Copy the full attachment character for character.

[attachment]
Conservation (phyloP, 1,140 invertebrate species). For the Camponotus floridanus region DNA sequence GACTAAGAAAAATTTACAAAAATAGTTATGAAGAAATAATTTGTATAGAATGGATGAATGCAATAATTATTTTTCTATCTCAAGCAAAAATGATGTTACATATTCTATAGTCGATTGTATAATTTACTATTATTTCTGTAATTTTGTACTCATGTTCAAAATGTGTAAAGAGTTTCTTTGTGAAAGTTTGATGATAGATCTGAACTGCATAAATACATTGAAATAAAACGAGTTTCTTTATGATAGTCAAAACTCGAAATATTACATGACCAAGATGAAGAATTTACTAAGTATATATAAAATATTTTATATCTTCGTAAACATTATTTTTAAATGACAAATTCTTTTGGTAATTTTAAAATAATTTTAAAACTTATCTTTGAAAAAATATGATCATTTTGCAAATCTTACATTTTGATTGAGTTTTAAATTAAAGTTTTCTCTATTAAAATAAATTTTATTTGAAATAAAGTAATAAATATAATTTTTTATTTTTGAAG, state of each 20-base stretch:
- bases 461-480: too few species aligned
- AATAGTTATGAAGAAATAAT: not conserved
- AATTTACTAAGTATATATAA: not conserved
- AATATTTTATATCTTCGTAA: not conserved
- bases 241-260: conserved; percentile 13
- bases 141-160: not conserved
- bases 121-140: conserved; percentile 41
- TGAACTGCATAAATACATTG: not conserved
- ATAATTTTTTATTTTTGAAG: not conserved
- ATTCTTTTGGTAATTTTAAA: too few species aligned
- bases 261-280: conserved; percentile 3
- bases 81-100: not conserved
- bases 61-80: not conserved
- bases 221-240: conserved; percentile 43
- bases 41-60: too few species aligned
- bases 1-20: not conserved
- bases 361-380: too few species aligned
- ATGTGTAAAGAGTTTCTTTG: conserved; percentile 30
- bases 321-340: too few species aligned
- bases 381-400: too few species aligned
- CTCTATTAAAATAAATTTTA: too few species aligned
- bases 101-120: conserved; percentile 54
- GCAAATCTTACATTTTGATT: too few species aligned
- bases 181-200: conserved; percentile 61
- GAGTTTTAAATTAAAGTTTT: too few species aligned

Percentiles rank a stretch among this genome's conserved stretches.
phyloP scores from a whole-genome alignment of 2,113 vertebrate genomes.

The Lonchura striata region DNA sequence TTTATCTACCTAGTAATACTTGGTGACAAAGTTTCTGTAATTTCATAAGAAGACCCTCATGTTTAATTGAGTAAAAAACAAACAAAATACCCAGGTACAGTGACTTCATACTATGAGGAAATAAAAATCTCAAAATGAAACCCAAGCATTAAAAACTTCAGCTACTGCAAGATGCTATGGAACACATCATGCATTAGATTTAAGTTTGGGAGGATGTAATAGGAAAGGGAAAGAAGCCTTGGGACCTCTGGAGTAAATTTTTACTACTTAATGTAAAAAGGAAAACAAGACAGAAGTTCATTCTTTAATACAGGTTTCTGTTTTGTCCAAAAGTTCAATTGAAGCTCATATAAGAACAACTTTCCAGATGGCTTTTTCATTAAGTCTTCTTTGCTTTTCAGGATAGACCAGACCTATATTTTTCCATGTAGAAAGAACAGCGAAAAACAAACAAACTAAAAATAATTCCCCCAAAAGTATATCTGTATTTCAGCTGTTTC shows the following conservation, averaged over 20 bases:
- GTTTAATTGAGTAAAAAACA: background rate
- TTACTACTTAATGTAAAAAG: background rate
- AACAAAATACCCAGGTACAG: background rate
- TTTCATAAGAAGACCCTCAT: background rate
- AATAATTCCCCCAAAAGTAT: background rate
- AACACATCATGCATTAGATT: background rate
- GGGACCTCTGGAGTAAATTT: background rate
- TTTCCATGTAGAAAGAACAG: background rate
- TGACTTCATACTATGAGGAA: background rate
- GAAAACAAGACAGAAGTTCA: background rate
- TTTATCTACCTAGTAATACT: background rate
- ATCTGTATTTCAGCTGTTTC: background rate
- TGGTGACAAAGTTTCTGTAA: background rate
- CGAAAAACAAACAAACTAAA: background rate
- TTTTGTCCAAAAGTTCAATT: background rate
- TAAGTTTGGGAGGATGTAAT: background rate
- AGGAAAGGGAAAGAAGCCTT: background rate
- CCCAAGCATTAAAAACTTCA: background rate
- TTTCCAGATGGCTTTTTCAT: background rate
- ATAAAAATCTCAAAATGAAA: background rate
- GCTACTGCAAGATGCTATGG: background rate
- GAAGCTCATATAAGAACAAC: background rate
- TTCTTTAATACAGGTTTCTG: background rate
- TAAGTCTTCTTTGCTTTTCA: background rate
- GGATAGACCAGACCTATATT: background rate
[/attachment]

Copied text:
Conservation (phyloP, 1,140 invertebrate species). For the Camponotus floridanus region DNA sequence GACTAAGAAAAATTTACAAAAATAGTTATGAAGAAATAATTTGTATAGAATGGATGAATGCAATAATTATTTTTCTATCTCAAGCAAAAATGATGTTACATATTCTATAGTCGATTGTATAATTTACTATTATTTCTGTAATTTTGTACTCATGTTCAAAATGTGTAAAGAGTTTCTTTGTGAAAGTTTGATGATAGATCTGAACTGCATAAATACATTGAAATAAAACGAGTTTCTTTATGATAGTCAAAACTCGAAATATTACATGACCAAGATGAAGAATTTACTAAGTATATATAAAATATTTTATATCTTCGTAAACATTATTTTTAAATGACAAATTCTTTTGGTAATTTTAAAATAATTTTAAAACTTATCTTTGAAAAAATATGATCATTTTGCAAATCTTACATTTTGATTGAGTTTTAAATTAAAGTTTTCTCTATTAAAATAAATTTTATTTGAAATAAAGTAATAAATATAATTTTTTATTTTTGAAG, state of each 20-base stretch:
- bases 461-480: too few species aligned
- AATAGTTATGAAGAAATAAT: not conserved
- AATTTACTAAGTATATATAA: not conserved
- AATATTTTATATCTTCGTAA: not conserved
- bases 241-260: conserved; percentile 13
- bases 141-160: not conserved
- bases 121-140: conserved; percentile 41
- TGAACTGCATAAATACATTG: not conserved
- ATAATTTTTTATTTTTGAAG: not conserved
- ATTCTTTTGGTAATTTTAAA: too few species aligned
- bases 261-280: conserved; percentile 3
- bases 81-100: not conserved
- bases 61-80: not conserved
- bases 221-240: conserved; percentile 43
- bases 41-60: too few species aligned
- bases 1-20: not conserved
- bases 361-380: too few species aligned
- ATGTGTAAAGAGTTTCTTTG: conserved; percentile 30
- bases 321-340: too few species aligned
- bases 381-400: too few species aligned
- CTCTATTAAAATAAATTTTA: too few species aligned
- bases 101-120: conserved; percentile 54
- GCAAATCTTACATTTTGATT: too few species aligned
- bases 181-200: conserved; percentile 61
- GAGTTTTAAATTAAAGTTTT: too few species aligned

Percentiles rank a stretch among this genome's conserved stretches.
phyloP scores from a whole-genome alignment of 2,113 vertebrate genomes.

The Lonchura striata region DNA sequence TTTATCTACCTAGTAATACTTGGTGACAAAGTTTCTGTAATTTCATAAGAAGACCCTCATGTTTAATTGAGTAAAAAACAAACAAAATACCCAGGTACAGTGACTTCATACTATGAGGAAATAAAAATCTCAAAATGAAACCCAAGCATTAAAAACTTCAGCTACTGCAAGATGCTATGGAACACATCATGCATTAGATTTAAGTTTGGGAGGATGTAATAGGAAAGGGAAAGAAGCCTTGGGACCTCTGGAGTAAATTTTTACTACTTAATGTAAAAAGGAAAACAAGACAGAAGTTCATTCTTTAATACAGGTTTCTGTTTTGTCCAAAAGTTCAATTGAAGCTCATATAAGAACAACTTTCCAGATGGCTTTTTCATTAAGTCTTCTTTGCTTTTCAGGATAGACCAGACCTATATTTTTCCATGTAGAAAGAACAGCGAAAAACAAACAAACTAAAAATAATTCCCCCAAAAGTATATCTGTATTTCAGCTGTTTC shows the following conservation, averaged over 20 bases:
- GTTTAATTGAGTAAAAAACA: background rate
- TTACTACTTAATGTAAAAAG: background rate
- AACAAAATACCCAGGTACAG: background rate
- TTTCATAAGAAGACCCTCAT: background rate
- AATAATTCCCCCAAAAGTAT: background rate
- AACACATCATGCATTAGATT: background rate
- GGGACCTCTGGAGTAAATTT: background rate
- TTTCCATGTAGAAAGAACAG: background rate
- TGACTTCATACTATGAGGAA: background rate
- GAAAACAAGACAGAAGTTCA: background rate
- TTTATCTACCTAGTAATACT: background rate
- ATCTGTATTTCAGCTGTTTC: background rate
- TGGTGACAAAGTTTCTGTAA: background rate
- CGAAAAACAAACAAACTAAA: background rate
- TTTTGTCCAAAAGTTCAATT: background rate
- TAAGTTTGGGAGGATGTAAT: background rate
- AGGAAAGGGAAAGAAGCCTT: background rate
- CCCAAGCATTAAAAACTTCA: background rate
- TTTCCAGATGGCTTTTTCAT: background rate
- ATAAAAATCTCAAAATGAAA: background rate
- GCTACTGCAAGATGCTATGG: background rate
- GAAGCTCATATAAGAACAAC: background rate
- TTCTTTAATACAGGTTTCTG: background rate
- TAAGTCTTCTTTGCTTTTCA: background rate
- GGATAGACCAGACCTATATT: background rate